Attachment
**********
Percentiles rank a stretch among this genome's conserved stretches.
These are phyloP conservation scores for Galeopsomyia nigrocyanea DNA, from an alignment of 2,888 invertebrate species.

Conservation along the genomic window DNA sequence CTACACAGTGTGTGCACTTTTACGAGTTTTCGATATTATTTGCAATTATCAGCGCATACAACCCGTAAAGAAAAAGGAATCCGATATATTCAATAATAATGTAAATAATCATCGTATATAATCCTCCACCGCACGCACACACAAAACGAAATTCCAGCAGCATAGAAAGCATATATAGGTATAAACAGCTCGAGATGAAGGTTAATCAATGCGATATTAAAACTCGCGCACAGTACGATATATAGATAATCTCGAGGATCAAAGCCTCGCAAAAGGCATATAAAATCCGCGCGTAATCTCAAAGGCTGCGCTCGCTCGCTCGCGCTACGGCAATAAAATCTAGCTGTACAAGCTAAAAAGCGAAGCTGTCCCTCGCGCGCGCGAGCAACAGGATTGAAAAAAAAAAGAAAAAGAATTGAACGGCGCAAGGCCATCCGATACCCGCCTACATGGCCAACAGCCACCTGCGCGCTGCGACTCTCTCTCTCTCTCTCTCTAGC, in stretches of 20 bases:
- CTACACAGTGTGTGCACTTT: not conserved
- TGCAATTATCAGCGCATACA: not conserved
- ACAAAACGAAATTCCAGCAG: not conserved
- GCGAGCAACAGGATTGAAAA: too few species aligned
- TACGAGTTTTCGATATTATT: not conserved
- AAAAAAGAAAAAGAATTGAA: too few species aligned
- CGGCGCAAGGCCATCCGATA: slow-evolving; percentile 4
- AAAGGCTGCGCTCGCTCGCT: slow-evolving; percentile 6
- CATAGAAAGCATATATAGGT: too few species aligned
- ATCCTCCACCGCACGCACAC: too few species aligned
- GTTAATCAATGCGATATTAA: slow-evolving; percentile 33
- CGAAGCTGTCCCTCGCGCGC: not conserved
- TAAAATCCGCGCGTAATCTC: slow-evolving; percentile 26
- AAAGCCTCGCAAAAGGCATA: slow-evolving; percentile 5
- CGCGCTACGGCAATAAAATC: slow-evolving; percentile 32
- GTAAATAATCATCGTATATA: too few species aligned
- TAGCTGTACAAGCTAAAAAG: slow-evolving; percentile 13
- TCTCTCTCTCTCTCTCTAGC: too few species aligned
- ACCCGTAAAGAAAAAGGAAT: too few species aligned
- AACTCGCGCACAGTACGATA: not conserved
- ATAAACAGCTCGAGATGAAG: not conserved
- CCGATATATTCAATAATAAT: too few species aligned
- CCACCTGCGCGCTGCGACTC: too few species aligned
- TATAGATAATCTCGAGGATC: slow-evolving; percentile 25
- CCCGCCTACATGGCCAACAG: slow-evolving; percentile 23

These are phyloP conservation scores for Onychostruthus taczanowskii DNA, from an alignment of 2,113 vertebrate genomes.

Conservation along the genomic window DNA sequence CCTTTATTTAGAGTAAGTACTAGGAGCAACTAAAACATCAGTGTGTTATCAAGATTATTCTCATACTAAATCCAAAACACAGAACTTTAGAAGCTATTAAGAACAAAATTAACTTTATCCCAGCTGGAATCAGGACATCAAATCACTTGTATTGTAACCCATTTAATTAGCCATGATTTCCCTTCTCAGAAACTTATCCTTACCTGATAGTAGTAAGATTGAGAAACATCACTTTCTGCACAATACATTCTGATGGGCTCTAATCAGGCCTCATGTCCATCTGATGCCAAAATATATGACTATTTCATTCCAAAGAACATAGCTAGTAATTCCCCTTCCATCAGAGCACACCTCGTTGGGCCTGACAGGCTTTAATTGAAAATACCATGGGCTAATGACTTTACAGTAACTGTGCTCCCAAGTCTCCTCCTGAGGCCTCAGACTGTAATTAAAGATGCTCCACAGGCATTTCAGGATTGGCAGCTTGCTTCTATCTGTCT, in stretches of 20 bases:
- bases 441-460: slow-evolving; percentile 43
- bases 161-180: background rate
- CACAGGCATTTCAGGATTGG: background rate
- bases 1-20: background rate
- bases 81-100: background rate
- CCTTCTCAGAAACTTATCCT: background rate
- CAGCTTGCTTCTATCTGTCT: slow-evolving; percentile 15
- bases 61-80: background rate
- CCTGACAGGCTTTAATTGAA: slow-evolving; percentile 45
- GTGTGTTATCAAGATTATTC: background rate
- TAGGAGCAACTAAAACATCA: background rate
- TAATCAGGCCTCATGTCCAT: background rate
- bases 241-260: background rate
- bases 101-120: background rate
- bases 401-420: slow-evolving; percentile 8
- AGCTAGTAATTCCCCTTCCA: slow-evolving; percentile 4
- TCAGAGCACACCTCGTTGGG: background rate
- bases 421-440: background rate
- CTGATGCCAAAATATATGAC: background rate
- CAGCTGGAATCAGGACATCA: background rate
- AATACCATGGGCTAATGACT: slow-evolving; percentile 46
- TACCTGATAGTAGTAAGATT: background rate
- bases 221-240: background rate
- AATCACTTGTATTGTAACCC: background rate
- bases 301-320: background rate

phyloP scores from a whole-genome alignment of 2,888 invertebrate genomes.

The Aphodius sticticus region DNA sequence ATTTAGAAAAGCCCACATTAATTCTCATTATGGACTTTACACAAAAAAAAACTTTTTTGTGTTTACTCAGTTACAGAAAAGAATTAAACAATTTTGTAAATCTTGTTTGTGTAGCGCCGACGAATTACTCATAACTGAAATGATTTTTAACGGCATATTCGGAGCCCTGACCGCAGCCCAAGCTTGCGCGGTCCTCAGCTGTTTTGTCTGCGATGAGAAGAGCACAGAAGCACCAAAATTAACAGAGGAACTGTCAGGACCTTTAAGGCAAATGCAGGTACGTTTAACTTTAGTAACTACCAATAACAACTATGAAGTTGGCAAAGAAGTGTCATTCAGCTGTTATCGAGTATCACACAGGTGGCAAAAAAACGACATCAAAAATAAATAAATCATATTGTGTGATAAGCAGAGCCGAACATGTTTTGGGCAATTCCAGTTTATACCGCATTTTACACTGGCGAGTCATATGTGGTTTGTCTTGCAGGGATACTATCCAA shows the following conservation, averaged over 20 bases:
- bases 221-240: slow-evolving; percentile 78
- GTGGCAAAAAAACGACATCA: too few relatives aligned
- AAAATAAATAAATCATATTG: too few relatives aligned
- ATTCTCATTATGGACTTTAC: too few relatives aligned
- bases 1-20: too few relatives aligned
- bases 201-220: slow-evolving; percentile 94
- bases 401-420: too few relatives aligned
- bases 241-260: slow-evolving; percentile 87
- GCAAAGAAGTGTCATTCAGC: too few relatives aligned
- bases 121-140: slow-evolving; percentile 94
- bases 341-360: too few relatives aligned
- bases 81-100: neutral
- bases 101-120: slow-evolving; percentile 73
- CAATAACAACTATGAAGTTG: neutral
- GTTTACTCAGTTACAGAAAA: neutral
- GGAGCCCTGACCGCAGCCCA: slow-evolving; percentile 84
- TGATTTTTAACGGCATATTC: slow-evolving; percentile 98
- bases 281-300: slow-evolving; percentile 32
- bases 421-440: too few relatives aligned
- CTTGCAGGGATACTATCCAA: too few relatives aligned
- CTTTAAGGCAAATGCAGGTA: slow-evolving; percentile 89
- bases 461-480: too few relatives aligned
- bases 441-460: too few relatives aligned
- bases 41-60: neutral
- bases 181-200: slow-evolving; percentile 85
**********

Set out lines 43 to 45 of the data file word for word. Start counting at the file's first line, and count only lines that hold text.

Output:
- bases 241-260: background rate
- bases 101-120: background rate
- bases 401-420: slow-evolving; percentile 8